I was impressed by the wealth of knowledge Hitchens displays throughout the book. He is well versed in the history of fanaticism, and has witnessed acts of fanatics from Yugoslavia to India. He is an avowed atheist and sees no use for religion. His style is literary and philosophical, often using asides to show an important related tidbit. Hitchens is ruthless throughout the book. He does not show any sympathy for dogma or those to shun the value of reason and knowledge. It is really refreshing and honest. It is a great resource for anybody questioning the value of faith, or those of us without faith who wish to learn more of the history of religion and apostates. A

Sunday, November 16, 2008

Pirate Freedom

I've come to enjoy Gene Wolfe very much. In fact he is now one of my favorite authors. His book Pirate Freedom is much like his duology The Wizard Knight, which I read a few years ago. Like in the latter work, Pirate Freedom is a first person narration of a young man taken out of his world to a strange reality where he performs heroic deeds.

The narrator is Chris or Chrisoforo. He is a young monk who leaves his monastery in Cuba rather than take the vows. When he reaches the nearest town he finds he has been transported to the world of the Spanish Main. He soon finds work on a ship and finds that he enjoys it well enough though the men are rough. On a stay in Spain he meets a young woman named Estrellita, but leaves her when he discovers she and her mistress have been beaten because of him. On the way back to the Caribbean, his ship is captured by pirates led by Captain Burt, an English pirate captain. Captain Burt recognizes Chris from an earlier visit where Chris helped him, and since Chris knows several languages and can navigate. But Chris demurs, so Burt keeps him in chains. Eventually he lets Chris take a prize back to port for sale. But even though Chris gets a taste of the pirate life when they capture a slave ship, when he sees Burt again he tells him he still doesn't want to join him. So Burt leaves him alone on an empty beach on Hispaniola with a rifle and some supplies.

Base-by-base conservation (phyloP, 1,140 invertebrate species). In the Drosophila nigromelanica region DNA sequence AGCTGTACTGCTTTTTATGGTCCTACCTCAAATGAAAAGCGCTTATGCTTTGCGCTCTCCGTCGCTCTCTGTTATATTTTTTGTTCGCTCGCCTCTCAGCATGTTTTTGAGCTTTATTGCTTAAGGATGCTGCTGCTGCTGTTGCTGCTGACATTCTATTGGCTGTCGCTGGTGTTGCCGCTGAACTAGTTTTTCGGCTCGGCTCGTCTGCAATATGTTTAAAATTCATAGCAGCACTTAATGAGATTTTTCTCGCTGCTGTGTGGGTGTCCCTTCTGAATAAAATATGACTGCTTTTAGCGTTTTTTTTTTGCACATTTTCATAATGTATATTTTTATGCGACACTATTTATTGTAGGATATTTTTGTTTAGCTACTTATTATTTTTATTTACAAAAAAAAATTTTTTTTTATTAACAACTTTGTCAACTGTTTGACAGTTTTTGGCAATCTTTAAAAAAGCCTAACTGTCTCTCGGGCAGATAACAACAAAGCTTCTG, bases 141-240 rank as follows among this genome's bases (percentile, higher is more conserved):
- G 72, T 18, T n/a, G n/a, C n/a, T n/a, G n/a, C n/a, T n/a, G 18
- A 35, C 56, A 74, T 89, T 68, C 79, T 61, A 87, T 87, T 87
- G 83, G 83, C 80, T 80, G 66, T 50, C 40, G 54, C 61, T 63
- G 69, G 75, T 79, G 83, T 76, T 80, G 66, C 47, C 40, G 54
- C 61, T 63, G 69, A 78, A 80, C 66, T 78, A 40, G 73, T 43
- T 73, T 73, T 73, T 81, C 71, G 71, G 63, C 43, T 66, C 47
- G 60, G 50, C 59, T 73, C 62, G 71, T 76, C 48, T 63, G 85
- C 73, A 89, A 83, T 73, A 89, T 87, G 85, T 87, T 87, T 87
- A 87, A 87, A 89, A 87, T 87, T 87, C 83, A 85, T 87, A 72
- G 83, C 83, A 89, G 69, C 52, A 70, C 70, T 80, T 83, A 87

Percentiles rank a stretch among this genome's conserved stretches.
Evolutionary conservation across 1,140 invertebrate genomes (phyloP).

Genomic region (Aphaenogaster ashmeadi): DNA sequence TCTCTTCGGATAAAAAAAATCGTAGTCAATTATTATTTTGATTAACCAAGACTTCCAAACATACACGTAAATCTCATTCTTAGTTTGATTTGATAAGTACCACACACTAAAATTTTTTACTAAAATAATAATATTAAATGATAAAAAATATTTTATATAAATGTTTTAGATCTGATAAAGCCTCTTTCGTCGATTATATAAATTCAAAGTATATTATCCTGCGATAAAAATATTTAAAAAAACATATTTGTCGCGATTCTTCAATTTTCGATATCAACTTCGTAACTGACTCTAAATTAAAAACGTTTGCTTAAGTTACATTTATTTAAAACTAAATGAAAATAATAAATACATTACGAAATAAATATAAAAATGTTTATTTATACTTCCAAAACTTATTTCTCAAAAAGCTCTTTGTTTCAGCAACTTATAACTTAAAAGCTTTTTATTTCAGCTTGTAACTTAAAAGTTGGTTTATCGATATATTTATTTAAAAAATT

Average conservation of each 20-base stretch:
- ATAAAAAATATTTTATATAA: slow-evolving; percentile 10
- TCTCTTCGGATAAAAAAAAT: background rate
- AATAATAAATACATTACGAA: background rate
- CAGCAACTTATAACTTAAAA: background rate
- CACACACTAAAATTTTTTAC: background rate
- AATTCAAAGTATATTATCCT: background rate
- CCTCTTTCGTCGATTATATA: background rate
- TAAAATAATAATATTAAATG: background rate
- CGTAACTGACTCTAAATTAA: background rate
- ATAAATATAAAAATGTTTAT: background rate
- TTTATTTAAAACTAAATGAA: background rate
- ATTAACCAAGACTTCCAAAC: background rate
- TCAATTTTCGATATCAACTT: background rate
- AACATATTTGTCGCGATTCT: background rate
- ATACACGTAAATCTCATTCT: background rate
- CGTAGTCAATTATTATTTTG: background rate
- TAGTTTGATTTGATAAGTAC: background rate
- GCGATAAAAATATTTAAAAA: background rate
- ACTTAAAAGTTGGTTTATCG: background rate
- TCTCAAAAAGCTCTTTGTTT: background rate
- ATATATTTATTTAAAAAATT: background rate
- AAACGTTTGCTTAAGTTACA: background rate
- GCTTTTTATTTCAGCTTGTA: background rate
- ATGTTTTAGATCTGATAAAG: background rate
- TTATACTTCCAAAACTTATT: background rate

Chris becomes a buccaneer, hunting with other buccaneers for meat that they sell to passing ships. But the Spanish soon come and capture them. He is incensed that his money is stolen. He round up his surviving buccaneers friends and they paddle over to the nearest Spanish port where they capture the Spanish ship there. He also finds a young sailor who turns out to be Estrellita, whom he now calls Novia. The group of them become pirates, capturing ships for their cargo and prize money.

There is also a big mystery about one of the ships they carry. It is cursed, and he believes someone is hiding aboard and killing people. He also finds another Estrellita, and has to sort out the two women.

Before long they run into Captain Burt and join forces with him. Burt wants to attack a large town and capture all the silver and gold. Between them they have about eight ships and several hundred men. When they finally make an attack they are successful, but much of the silver escapes into the jungle. They track it across the isthmus of Panama, but are ambushed and betrayed. Finally Chris escapes with Novia and they start to settle down. There is a last twist where Chris's story and his interleaved comments start to connect.